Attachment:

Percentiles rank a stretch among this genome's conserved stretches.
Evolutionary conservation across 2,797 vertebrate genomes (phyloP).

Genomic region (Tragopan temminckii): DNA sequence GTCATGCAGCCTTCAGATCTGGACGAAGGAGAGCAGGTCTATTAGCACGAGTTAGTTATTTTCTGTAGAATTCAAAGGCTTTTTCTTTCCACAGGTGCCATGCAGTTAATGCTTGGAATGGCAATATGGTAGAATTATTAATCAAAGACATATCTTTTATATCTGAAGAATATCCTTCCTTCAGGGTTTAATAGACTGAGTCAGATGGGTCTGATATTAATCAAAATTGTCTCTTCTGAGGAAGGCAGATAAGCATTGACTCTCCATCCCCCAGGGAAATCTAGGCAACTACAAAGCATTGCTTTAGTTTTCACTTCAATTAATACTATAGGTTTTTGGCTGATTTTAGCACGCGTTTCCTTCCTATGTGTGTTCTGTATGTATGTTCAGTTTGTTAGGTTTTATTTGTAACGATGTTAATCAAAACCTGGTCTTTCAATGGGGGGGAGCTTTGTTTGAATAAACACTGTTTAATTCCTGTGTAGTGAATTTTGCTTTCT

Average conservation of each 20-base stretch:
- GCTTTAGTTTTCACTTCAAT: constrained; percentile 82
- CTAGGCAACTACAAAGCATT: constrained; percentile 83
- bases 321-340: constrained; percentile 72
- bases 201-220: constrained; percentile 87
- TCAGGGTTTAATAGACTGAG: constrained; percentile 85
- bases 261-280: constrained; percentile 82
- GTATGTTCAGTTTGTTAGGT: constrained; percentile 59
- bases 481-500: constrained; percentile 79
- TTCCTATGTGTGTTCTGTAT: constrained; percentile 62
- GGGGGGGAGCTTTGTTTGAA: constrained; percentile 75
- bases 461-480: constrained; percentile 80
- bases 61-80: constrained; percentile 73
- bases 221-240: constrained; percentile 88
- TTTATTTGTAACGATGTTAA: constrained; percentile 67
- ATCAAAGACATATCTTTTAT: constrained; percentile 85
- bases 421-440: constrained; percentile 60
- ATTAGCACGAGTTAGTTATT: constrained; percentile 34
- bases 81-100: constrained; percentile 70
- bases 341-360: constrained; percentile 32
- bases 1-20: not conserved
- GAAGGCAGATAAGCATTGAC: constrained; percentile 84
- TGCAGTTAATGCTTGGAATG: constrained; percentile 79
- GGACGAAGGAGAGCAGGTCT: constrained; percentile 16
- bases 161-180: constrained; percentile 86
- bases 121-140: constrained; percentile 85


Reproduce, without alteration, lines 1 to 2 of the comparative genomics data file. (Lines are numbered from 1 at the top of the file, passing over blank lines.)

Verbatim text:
Percentiles rank a stretch among this genome's conserved stretches.
Evolutionary conservation across 2,797 vertebrate genomes (phyloP).